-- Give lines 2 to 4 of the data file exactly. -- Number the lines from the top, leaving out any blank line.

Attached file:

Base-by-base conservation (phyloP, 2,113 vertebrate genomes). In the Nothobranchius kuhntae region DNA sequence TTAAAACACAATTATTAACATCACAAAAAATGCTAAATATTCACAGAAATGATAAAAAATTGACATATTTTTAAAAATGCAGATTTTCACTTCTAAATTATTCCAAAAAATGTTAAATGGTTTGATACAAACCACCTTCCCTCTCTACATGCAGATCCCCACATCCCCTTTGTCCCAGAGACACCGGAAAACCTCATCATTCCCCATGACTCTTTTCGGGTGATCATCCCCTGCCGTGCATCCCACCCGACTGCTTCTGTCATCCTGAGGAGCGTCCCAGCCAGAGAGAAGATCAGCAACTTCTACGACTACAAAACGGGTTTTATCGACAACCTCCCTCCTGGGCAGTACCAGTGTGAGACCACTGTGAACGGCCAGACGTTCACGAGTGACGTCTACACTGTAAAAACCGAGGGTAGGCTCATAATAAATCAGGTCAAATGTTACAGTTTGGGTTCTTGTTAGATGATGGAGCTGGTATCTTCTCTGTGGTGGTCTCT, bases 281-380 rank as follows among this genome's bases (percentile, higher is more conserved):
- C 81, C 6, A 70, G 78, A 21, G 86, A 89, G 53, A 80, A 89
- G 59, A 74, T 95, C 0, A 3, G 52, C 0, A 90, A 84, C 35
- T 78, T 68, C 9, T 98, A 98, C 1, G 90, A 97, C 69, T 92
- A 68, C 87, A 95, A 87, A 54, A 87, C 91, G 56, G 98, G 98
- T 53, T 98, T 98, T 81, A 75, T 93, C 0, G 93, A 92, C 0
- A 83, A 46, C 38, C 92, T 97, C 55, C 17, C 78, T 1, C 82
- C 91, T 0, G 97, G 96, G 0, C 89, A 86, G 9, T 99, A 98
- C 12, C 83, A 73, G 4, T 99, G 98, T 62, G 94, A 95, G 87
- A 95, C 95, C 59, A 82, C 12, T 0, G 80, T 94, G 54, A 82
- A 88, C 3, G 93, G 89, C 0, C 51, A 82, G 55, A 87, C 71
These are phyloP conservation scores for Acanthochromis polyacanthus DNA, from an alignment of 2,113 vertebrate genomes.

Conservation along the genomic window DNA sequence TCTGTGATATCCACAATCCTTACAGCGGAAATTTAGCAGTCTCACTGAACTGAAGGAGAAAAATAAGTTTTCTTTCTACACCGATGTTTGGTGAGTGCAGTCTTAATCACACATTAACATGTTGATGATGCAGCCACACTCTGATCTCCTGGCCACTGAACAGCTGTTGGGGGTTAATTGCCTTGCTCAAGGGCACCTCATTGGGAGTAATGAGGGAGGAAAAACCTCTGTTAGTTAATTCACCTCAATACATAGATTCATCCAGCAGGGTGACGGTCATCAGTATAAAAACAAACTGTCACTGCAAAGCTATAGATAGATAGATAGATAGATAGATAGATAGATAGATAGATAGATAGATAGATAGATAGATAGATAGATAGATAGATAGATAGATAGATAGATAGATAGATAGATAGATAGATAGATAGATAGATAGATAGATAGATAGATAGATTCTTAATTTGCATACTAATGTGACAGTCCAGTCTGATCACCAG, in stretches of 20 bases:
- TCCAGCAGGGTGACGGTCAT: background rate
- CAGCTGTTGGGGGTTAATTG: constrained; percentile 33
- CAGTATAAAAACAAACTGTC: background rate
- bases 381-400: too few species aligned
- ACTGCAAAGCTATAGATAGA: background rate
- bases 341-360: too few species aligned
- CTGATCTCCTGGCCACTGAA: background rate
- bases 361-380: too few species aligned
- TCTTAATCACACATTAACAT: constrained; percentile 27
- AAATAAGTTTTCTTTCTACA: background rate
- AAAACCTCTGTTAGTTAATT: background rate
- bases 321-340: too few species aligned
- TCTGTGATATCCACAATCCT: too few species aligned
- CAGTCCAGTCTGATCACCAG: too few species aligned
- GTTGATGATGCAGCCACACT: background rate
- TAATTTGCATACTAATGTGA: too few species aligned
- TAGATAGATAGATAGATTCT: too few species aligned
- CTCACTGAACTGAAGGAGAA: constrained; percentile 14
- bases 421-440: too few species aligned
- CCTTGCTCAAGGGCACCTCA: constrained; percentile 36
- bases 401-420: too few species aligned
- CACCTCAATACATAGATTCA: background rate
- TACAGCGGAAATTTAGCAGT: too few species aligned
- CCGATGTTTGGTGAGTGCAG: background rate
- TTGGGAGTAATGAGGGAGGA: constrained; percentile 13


- C 81, C 6, A 70, G 78, A 21, G 86, A 89, G 53, A 80, A 89
- G 59, A 74, T 95, C 0, A 3, G 52, C 0, A 90, A 84, C 35
- T 78, T 68, C 9, T 98, A 98, C 1, G 90, A 97, C 69, T 92